Game and Fish says Mountain Lions are in Arkansas - KATV - Breaking News, Weather and Razorback Sports

Game and Fish says Mountain Lions are in Arkansas but aren't breeding

Posted: Updated:

(KATV) Many have claimed to have mountain lion encounters over the years and much to their dismay were told it was probably another cat or something else. But now the Arkansas Game and Fish Commission says mountain lions are in Arkansas. But the biggest controversy with is no longer if mountain lions are here, but if they are reproducing.

David Goad, who represents the Arkansas Game and Fish Commission, says they know mountain lions are in Arkansas

"We've had another confirmed sighting or two around the last couple of months, so we believe they're here," Goad said.

The issue with the Arkansas Game and Fish is not whether mountain lions are in Arkansas, but if they are actually breeding.

"There's just no evidence of it. We don't get pictures of cubs. We do have people say they've seen cubs," Goad said.

The Arkansas Game and Fish Commission contracted with experts out of Texas several years ago, who brought dogs to search for evidence of breeding.

"They essentially wrote a report and it said there's no evidence of a breeding population. So, but that doesn't mean there's not mountain lions here and in fact we know there are," Goad said.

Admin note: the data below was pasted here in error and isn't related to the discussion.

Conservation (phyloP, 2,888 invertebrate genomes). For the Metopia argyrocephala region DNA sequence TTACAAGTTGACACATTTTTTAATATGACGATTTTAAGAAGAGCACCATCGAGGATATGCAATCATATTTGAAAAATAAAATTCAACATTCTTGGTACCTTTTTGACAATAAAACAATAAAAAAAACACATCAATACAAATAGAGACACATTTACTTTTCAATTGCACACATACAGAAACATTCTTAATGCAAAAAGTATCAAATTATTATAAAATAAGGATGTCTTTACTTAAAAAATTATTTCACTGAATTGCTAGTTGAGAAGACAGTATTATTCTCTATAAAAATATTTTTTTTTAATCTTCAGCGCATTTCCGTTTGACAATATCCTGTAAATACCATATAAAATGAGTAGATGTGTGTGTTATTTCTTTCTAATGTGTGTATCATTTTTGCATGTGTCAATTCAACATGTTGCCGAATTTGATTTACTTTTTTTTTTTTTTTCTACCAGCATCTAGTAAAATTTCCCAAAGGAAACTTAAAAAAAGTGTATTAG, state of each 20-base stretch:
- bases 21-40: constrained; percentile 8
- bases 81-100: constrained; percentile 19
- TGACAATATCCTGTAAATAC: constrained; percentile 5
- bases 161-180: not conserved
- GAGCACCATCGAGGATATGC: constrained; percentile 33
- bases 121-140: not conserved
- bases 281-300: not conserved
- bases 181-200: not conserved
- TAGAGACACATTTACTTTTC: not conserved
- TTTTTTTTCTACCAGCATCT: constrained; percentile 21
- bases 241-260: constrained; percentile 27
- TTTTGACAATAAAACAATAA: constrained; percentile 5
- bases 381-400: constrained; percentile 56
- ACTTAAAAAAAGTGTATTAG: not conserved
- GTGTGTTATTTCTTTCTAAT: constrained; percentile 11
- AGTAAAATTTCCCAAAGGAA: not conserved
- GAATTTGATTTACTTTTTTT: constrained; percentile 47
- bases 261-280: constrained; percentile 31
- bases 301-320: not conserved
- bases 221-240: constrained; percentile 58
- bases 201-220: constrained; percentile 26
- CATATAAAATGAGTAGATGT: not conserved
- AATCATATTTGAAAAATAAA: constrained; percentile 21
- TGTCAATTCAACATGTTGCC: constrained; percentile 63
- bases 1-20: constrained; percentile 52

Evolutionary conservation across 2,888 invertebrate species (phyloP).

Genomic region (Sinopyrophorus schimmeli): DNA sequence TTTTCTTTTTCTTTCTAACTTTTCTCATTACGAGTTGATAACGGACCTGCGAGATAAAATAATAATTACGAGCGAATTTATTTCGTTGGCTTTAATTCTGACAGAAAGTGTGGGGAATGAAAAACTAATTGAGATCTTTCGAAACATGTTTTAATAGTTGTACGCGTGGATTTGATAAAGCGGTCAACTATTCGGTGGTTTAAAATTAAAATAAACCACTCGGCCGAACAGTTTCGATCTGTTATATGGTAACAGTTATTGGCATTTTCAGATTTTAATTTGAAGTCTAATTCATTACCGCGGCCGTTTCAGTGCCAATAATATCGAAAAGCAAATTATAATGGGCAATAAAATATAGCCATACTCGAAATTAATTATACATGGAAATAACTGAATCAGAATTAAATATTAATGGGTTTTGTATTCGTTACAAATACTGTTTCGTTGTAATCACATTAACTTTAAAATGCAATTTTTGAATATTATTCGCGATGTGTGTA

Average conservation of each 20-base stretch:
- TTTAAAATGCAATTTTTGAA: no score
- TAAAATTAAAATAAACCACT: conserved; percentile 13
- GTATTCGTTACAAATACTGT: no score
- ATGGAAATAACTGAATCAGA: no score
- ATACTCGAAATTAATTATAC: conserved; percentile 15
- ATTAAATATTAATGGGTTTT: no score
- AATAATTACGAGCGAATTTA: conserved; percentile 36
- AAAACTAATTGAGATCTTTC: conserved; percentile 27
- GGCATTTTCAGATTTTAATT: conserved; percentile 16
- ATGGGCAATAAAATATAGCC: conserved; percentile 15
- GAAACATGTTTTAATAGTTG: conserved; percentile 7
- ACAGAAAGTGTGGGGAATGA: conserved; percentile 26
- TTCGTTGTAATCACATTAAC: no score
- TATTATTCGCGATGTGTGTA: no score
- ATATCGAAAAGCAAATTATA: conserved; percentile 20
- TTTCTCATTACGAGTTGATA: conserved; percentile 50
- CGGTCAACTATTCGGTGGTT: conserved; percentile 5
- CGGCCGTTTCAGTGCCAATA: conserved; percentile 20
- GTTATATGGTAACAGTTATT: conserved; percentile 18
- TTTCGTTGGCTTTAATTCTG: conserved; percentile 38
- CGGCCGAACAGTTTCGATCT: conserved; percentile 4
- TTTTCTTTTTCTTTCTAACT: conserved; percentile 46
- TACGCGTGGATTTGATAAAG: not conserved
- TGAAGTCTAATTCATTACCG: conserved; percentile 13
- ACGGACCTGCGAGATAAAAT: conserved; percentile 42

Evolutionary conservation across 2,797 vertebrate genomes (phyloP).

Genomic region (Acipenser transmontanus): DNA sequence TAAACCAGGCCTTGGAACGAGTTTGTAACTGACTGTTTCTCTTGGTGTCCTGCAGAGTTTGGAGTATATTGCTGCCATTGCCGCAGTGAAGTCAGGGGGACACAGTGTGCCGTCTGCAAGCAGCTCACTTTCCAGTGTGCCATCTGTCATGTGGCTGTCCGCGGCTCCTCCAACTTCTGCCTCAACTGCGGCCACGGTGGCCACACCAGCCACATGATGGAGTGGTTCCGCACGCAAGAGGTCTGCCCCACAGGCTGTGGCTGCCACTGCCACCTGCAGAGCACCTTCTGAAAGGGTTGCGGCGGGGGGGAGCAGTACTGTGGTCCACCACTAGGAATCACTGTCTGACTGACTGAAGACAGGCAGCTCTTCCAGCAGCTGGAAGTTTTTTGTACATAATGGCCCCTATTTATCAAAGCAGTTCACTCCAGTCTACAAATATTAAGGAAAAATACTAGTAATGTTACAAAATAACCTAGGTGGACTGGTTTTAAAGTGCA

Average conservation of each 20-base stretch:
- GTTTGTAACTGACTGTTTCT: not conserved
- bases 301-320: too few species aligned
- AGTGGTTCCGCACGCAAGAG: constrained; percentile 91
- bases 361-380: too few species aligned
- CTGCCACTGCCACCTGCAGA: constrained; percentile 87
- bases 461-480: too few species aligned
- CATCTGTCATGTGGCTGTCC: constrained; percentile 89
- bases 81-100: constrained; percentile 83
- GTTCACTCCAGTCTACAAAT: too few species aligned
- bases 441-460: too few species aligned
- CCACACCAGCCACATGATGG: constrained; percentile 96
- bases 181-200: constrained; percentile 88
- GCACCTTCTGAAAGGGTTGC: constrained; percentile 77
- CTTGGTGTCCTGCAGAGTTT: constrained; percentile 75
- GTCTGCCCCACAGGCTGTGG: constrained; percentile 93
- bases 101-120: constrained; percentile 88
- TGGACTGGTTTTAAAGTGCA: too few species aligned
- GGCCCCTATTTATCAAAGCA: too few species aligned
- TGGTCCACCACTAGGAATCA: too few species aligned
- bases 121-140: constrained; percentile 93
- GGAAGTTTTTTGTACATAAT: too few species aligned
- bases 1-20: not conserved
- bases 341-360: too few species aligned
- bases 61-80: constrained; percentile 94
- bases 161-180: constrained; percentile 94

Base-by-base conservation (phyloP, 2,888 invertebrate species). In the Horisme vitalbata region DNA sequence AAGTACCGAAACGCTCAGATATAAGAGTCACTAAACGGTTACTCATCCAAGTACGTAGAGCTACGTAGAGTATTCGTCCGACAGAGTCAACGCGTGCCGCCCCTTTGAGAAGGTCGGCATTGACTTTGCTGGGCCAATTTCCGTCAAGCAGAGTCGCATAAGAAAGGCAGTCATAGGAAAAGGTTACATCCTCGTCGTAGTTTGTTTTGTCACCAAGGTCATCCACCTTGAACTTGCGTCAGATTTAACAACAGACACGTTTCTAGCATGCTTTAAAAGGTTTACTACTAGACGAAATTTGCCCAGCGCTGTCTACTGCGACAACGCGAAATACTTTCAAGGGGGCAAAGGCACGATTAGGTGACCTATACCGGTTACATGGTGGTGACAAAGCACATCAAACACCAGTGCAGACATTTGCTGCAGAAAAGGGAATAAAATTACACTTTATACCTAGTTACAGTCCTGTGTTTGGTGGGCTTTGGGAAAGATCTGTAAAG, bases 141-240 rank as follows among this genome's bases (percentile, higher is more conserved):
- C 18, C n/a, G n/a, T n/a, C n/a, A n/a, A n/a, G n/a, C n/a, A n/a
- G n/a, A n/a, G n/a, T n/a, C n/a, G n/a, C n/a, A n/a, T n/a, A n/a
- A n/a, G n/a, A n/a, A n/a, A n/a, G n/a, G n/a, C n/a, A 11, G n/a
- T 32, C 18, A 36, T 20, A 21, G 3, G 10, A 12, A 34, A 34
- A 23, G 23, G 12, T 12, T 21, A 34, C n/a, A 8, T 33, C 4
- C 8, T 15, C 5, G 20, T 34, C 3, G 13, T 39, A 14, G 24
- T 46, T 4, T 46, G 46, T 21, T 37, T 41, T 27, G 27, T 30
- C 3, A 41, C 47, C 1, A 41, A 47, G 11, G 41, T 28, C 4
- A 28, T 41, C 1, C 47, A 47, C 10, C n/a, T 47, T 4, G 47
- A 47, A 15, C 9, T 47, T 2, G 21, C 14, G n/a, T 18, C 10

Tanya Smith, the president of the Turpentine Creek Wildlife Sanctuary, which houses many mountain lions says in her opinion there's no way these cats aren't breeding.

"Well if there are wild mountain lions, it does make sense to me they would be connecting because when the female goes into heat, it's very loud and vocal and they're going to find each other if there's a female anywhere around," Smith said.

George Butler of Eureka Springs says he and his wife have seen a female mountain lion and a cub.

"We sat here and watched it and watched the young one come and raised up out of the grass and go so far and come back down. And it was following its mamma because we had just seen the mamma go out of the grass," Butler said. 

But the Arkansas Game and Fish Commission insists that they need photographic or other proof.

"It's just like anything else, we're biologists, I'm a biologist and good scientist is going to try to figure out if the breeding is for sure taking place," Goad said. "Until we get evidence of cubs and reproduction, our stance is going to be the same that they are here, but there is not a breeding population."